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The Nature Conservancy Supports New Actions to Improve Lake Erie Water Quality

The Nature Conservancy applauds the actions of Governor Kasich and General Assembly to provide additional tools and resources to clean up Lake Erie

On July 11 Governor Kasich issued an executive order and signed SB 299 into law to initiate new action by state agencies, farmers, and their partners to further reduce nutrient runoff in watersheds of Lake Erie’s western basin.

The Conservancy believes these are key steps in curbing harmful algal blooms that are unsafe to both people and nature. The executive order targets watersheds with demonstrated high levels of phosphorus and stipulates that nutrient management plans be established for those areas formally designated as “Watersheds in Distress.”  SB 299 provides additional resources to farmers, Soil & Water Conservation Districts, and local partners to comply with existing regulations, to develop effective nutrient management plans, and establishes a framework for an ongoing source of funding. Some of these funds should be used to implement essential conservation practices at the edges and downstream of farm fields. By diverting runoff to small filters and recycling systems at the edge of a field, and by reintroducing small floodplains into drainage ditches, some nutrients would be captured before they are flushed by big rain events into Lake Erie’s tributary waters.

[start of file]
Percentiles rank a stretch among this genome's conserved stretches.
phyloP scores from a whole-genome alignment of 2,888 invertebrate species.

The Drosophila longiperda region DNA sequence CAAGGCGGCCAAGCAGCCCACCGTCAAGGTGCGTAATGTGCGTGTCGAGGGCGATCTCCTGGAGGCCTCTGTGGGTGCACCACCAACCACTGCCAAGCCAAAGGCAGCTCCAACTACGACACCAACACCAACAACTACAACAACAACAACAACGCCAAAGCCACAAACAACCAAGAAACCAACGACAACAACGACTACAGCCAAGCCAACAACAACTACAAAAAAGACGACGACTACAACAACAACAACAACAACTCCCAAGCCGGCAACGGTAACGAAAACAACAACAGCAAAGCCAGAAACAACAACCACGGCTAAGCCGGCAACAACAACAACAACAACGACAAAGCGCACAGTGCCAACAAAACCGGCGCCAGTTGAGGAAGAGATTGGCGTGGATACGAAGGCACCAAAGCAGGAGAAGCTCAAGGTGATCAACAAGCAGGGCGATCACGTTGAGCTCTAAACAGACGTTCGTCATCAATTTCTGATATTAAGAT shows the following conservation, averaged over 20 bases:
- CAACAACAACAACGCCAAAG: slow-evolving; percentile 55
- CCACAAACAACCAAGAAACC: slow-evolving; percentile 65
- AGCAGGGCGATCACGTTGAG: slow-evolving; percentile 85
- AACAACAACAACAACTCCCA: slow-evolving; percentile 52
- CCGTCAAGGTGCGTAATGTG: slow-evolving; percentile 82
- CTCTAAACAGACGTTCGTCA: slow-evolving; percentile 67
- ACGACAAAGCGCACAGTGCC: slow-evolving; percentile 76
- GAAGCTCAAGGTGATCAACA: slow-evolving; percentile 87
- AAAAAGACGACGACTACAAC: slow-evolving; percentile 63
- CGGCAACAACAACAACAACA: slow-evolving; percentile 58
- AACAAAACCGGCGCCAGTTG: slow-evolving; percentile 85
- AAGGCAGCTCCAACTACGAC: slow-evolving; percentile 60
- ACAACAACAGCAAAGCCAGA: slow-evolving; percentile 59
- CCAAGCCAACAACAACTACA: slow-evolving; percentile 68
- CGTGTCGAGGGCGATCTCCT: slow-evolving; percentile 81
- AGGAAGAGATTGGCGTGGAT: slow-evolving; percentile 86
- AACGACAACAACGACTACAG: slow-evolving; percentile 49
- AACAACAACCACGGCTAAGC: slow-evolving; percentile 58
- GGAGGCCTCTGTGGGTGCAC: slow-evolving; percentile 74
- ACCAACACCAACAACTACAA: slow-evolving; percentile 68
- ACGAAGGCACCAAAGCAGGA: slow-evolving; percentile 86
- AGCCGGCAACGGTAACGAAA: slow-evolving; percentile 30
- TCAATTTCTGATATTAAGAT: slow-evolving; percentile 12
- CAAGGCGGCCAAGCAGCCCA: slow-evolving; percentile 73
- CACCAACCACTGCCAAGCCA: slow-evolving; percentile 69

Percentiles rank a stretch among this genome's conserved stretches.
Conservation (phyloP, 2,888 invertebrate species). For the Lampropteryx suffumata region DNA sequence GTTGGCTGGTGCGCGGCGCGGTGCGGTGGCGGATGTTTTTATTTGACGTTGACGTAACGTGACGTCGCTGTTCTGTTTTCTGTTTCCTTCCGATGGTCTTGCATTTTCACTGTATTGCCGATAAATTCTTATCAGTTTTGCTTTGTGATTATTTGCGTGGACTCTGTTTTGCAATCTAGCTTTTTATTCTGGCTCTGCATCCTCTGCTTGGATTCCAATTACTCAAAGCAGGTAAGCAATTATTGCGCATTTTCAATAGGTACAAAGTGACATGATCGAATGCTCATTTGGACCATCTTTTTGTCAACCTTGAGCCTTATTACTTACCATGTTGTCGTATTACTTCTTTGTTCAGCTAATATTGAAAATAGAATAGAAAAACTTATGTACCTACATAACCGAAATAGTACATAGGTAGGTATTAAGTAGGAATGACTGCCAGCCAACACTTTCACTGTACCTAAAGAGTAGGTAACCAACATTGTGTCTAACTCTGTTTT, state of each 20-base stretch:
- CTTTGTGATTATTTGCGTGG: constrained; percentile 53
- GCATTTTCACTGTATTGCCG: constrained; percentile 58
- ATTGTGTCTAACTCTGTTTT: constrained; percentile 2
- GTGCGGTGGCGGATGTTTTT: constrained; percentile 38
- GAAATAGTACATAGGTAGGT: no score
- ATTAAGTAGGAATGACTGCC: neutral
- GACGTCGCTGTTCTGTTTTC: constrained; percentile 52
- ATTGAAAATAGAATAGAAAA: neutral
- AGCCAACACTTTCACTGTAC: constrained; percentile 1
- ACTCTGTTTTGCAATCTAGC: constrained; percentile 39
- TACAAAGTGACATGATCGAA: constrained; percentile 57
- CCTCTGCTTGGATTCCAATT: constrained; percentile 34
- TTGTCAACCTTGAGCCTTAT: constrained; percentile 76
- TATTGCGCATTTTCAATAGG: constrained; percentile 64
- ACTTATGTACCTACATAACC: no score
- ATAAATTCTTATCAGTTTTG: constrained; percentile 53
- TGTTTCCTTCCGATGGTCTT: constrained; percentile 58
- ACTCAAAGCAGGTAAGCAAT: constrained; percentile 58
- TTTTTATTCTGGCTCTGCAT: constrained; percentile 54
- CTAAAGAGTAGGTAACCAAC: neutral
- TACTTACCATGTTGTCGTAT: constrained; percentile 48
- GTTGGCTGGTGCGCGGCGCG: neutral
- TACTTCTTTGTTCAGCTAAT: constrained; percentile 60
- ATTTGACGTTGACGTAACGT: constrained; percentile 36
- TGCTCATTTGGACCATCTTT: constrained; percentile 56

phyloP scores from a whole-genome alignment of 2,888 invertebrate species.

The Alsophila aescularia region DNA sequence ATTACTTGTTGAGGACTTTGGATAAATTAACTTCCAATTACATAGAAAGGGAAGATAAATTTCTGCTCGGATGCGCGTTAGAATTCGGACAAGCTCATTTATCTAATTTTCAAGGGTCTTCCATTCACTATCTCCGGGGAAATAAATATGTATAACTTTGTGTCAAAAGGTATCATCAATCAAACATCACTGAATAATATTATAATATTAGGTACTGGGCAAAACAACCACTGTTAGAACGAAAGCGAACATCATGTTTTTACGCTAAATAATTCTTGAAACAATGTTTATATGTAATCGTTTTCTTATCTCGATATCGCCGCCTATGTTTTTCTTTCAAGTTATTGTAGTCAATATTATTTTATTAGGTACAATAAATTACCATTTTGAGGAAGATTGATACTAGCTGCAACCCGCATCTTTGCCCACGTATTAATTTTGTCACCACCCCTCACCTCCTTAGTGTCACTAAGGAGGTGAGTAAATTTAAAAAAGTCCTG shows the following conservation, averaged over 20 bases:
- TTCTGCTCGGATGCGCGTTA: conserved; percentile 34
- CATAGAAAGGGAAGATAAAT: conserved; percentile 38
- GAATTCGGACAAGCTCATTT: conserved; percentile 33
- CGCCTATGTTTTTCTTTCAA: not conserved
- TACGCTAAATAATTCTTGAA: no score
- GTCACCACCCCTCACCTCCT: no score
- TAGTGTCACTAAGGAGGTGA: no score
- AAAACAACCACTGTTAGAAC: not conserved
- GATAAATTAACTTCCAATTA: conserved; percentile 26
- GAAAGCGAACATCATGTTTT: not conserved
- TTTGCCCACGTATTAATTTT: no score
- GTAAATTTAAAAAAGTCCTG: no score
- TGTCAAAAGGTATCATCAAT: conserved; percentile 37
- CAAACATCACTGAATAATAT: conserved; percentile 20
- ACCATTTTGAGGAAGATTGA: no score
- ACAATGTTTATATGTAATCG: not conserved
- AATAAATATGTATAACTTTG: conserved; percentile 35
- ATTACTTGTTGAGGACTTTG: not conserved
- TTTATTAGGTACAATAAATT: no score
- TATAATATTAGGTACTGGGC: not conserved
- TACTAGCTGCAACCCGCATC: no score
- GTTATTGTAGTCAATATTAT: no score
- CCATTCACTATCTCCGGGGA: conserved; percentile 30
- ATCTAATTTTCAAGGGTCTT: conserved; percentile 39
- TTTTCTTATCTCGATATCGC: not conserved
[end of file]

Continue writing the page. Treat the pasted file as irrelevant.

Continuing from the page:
“We are pleased to see action in those watersheds where the problem is most acute, and agree that nutrient management plans are the best means by which to effectively tailor solutions for individual farms,” said Bill Stanley, Interim State Director and Director of Conservation for The Nature Conservancy in Ohio. “Meaningful stakeholder engagement with environmental, agricultural and other groups will be important during the rule-making process.” 

“SB 299 is complementary, and represents a significant down payment in terms of increased funding for Lake Erie water quality. It is a good start in ensuring nutrient management plans and complementary downstream practices can be implemented successfully,” Stanley said. “We look forward to working with the General Assembly and Administration to prioritize sustained funding over time to enhance our state’s water quality for the benefit of all Ohioans.” 

The Nature Conservancy is a global conservation organization dedicated to conserving the lands and waters on which all life depends. Guided by science, we create innovative, on-the-ground solutions to our world's toughest challenges so that nature and people can thrive together. We are tackling climate change, conserving lands, waters and oceans at an unprecedented scale, providing food and water sustainably and helping make cities more sustainable. Working in 72 countries, we use a collaborative approach that engages local communities, governments, the private sector, and other partners. To learn more, visit www.nature.org or follow @nature_press on Twitter.